Updated: September 20, 2020 8:47:28 am
A veteran wax artist of West Bengal has sculpted a full-sized statue of actor Sushant Singh Rajput as a mark of tribute. Sushanto Roy (64), state’s first wax artist, has chiselled the statue, having striking resemblance with the actor who was found hanging at his Mumbai apartment on June 14.
Sushant Singh Rajput’s death case is currently being probed by CBI and other central agencies.
It took Roy one and half month to complete the statue of the actor at his studio here in West Burdwan district.
The veteran artist has previously sculpted wax statues of megastar Amitabh Bachchan, football legend Diego Maradona and Marxist patriarch Jyoti Basu since 2001.
His wax sculpting of former President Pranab Mukherjee occupies a pride of place at Rashtrapati Bhavan.
“I sculpt the statues of personalities with whom I feel emotionally attached in some way or the other. Whose life and works inspire me. Be it Amitabh Bachchan, Jyoti Basu, Pranab Mukherjee or Maradona.
“The wax statue of Sushant was also made for the same reason, though I regret that I will never be able to show it to the actor, whose struggle in acting career should be an inspiration to all aspiring actors,” Roy, who has decided to keep the statue in his own museum, told PTI on Saturday.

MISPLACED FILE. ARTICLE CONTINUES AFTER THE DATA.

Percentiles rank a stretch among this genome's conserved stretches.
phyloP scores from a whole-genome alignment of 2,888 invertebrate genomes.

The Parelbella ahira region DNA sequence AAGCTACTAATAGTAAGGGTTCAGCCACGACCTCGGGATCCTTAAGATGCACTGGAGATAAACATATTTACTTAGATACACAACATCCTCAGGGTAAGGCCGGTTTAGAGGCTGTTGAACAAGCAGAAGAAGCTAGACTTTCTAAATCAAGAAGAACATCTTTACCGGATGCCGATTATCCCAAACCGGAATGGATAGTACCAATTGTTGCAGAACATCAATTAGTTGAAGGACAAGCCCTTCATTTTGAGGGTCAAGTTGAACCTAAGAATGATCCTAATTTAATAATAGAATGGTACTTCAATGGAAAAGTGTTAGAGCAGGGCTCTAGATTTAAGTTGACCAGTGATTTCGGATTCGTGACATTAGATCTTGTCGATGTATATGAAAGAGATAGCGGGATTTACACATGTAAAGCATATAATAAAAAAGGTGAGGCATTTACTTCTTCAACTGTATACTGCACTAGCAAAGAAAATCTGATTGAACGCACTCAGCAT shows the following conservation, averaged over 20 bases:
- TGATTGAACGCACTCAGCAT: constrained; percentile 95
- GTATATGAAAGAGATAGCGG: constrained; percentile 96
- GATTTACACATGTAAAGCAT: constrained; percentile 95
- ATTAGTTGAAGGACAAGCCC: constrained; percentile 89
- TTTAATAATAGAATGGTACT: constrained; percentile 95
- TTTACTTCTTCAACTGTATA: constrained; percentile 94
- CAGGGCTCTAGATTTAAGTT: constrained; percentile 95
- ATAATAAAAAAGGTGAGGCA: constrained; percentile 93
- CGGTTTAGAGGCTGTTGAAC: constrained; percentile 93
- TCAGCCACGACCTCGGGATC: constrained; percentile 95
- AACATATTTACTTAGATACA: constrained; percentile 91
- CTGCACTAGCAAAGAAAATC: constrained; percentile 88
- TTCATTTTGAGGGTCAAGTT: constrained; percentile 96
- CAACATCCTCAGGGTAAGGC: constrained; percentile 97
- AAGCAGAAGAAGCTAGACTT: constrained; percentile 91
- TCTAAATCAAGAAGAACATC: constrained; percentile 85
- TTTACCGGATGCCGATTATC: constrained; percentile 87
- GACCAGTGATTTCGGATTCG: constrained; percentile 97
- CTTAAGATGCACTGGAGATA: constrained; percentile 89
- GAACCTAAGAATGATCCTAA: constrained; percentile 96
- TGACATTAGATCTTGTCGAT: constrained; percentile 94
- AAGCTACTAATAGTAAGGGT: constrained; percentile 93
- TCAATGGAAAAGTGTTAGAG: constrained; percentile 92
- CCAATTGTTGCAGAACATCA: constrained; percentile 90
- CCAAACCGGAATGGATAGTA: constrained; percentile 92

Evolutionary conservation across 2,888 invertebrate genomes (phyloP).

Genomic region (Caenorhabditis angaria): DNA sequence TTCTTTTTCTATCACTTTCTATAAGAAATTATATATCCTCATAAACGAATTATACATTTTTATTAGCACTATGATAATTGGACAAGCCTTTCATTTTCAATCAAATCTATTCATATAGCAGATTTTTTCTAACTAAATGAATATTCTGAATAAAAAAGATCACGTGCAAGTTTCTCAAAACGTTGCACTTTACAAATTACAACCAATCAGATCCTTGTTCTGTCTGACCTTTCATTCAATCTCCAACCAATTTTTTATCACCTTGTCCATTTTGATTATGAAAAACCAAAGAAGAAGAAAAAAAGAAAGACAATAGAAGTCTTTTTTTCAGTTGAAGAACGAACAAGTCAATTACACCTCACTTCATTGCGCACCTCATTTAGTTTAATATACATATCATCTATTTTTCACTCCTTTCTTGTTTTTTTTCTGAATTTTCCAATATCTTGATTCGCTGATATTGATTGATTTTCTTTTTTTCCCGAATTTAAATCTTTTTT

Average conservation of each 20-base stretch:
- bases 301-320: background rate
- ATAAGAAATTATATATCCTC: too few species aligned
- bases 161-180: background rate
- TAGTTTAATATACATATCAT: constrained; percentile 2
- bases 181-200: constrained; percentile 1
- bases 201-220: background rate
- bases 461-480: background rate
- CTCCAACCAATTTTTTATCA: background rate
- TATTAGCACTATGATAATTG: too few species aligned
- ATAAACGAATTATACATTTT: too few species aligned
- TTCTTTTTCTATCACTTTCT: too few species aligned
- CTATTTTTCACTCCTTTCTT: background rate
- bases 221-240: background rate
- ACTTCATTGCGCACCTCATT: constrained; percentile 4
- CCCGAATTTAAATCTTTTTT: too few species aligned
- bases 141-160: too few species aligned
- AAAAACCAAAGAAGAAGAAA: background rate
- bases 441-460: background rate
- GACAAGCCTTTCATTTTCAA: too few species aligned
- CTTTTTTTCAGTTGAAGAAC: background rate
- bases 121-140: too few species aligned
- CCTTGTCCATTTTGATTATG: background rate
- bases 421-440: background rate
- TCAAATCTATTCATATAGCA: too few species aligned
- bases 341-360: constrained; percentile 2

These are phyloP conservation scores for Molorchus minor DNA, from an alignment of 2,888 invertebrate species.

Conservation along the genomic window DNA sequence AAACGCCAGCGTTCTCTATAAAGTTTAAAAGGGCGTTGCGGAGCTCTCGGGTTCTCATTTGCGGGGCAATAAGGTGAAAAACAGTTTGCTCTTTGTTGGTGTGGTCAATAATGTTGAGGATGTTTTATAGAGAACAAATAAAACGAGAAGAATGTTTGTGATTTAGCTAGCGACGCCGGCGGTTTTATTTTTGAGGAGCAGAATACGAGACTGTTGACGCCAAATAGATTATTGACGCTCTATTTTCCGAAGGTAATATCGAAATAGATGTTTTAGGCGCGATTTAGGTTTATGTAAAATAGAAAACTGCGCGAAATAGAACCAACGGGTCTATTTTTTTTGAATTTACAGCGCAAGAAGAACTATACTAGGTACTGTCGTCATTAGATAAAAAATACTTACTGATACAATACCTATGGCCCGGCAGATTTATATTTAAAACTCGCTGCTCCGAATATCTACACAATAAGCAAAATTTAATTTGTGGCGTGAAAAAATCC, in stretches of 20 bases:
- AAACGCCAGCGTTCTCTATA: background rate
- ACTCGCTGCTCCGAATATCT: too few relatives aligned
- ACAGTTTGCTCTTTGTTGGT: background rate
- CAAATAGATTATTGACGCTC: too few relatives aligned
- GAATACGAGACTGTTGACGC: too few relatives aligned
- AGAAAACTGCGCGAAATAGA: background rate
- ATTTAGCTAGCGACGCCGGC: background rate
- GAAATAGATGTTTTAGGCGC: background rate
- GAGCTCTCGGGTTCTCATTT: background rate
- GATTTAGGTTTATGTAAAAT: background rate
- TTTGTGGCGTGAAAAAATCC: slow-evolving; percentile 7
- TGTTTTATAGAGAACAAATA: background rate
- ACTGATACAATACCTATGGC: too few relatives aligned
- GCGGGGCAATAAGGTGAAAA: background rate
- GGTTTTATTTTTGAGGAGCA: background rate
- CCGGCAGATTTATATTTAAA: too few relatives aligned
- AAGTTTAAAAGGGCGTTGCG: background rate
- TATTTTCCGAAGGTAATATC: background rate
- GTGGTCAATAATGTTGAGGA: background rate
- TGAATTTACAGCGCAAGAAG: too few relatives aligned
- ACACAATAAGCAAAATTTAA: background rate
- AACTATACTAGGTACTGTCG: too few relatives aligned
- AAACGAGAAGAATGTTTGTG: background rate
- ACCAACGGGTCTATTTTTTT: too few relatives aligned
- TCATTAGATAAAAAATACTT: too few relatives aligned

The veteran sculptor also said that news of Sushant being a victim of nepotism also struck a chord with him “as despite being the first wax artist in the state having earned plaudits from big personalities, my request for a plot for a gallery in city or recognition from the government had never been considered by either the state or central governments.”
“Both Sushant and me had been fighting against odds but never gave up,” he said drawing parallels.
He recalled despite having wax statues at Jaipur and the wax museum in Rajarhat, the only recognition he got was from the Mamata Banerjee government in 2013 as a citation paper in recognition of his works.
“I had also sculpted wax statues of Mamata Banerjee and Narendra Modi but didn’t have the scope to show it to them,” the 1980 gold medal winner from Indian Art College said.
The veteran craftsman is spending his entire savings to build a state of the art private museum in Asansol to preserve his works for display.
“I am training five young artists to acquire the skills in wax sculpture. I will be no more one day but my craft will live on through their works in future,” he said.
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